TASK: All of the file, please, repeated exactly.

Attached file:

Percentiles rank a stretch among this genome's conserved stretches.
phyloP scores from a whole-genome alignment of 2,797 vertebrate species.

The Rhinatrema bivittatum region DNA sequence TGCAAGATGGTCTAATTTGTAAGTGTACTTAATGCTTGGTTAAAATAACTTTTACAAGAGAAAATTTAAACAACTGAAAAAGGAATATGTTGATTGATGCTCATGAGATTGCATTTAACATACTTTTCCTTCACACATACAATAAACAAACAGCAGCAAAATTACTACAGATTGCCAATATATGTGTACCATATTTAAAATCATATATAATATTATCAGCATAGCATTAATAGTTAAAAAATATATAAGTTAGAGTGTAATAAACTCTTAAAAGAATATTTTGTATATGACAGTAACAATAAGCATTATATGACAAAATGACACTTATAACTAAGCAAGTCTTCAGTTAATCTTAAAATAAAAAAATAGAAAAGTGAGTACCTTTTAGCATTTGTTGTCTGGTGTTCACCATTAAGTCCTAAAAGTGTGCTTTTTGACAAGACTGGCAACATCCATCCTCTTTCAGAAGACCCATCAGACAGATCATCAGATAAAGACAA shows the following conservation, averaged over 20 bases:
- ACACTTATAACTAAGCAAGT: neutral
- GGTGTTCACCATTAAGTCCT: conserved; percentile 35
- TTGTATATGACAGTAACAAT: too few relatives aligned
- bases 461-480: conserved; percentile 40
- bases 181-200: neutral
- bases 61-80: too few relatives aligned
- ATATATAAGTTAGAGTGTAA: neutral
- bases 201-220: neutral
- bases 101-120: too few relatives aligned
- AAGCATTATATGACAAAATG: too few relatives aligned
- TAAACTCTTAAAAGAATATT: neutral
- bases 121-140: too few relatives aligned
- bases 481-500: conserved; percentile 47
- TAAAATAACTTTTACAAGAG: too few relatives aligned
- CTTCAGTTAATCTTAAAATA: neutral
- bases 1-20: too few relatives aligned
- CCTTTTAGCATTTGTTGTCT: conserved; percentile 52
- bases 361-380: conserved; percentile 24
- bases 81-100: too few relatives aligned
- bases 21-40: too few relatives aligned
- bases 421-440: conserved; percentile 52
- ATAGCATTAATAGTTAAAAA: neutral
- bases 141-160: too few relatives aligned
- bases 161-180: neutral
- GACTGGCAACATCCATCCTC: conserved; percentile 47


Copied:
Percentiles rank a stretch among this genome's conserved stretches.
phyloP scores from a whole-genome alignment of 2,797 vertebrate species.

The Rhinatrema bivittatum region DNA sequence TGCAAGATGGTCTAATTTGTAAGTGTACTTAATGCTTGGTTAAAATAACTTTTACAAGAGAAAATTTAAACAACTGAAAAAGGAATATGTTGATTGATGCTCATGAGATTGCATTTAACATACTTTTCCTTCACACATACAATAAACAAACAGCAGCAAAATTACTACAGATTGCCAATATATGTGTACCATATTTAAAATCATATATAATATTATCAGCATAGCATTAATAGTTAAAAAATATATAAGTTAGAGTGTAATAAACTCTTAAAAGAATATTTTGTATATGACAGTAACAATAAGCATTATATGACAAAATGACACTTATAACTAAGCAAGTCTTCAGTTAATCTTAAAATAAAAAAATAGAAAAGTGAGTACCTTTTAGCATTTGTTGTCTGGTGTTCACCATTAAGTCCTAAAAGTGTGCTTTTTGACAAGACTGGCAACATCCATCCTCTTTCAGAAGACCCATCAGACAGATCATCAGATAAAGACAA shows the following conservation, averaged over 20 bases:
- ACACTTATAACTAAGCAAGT: neutral
- GGTGTTCACCATTAAGTCCT: conserved; percentile 35
- TTGTATATGACAGTAACAAT: too few relatives aligned
- bases 461-480: conserved; percentile 40
- bases 181-200: neutral
- bases 61-80: too few relatives aligned
- ATATATAAGTTAGAGTGTAA: neutral
- bases 201-220: neutral
- bases 101-120: too few relatives aligned
- AAGCATTATATGACAAAATG: too few relatives aligned
- TAAACTCTTAAAAGAATATT: neutral
- bases 121-140: too few relatives aligned
- bases 481-500: conserved; percentile 47
- TAAAATAACTTTTACAAGAG: too few relatives aligned
- CTTCAGTTAATCTTAAAATA: neutral
- bases 1-20: too few relatives aligned
- CCTTTTAGCATTTGTTGTCT: conserved; percentile 52
- bases 361-380: conserved; percentile 24
- bases 81-100: too few relatives aligned
- bases 21-40: too few relatives aligned
- bases 421-440: conserved; percentile 52
- ATAGCATTAATAGTTAAAAA: neutral
- bases 141-160: too few relatives aligned
- bases 161-180: neutral
- GACTGGCAACATCCATCCTC: conserved; percentile 47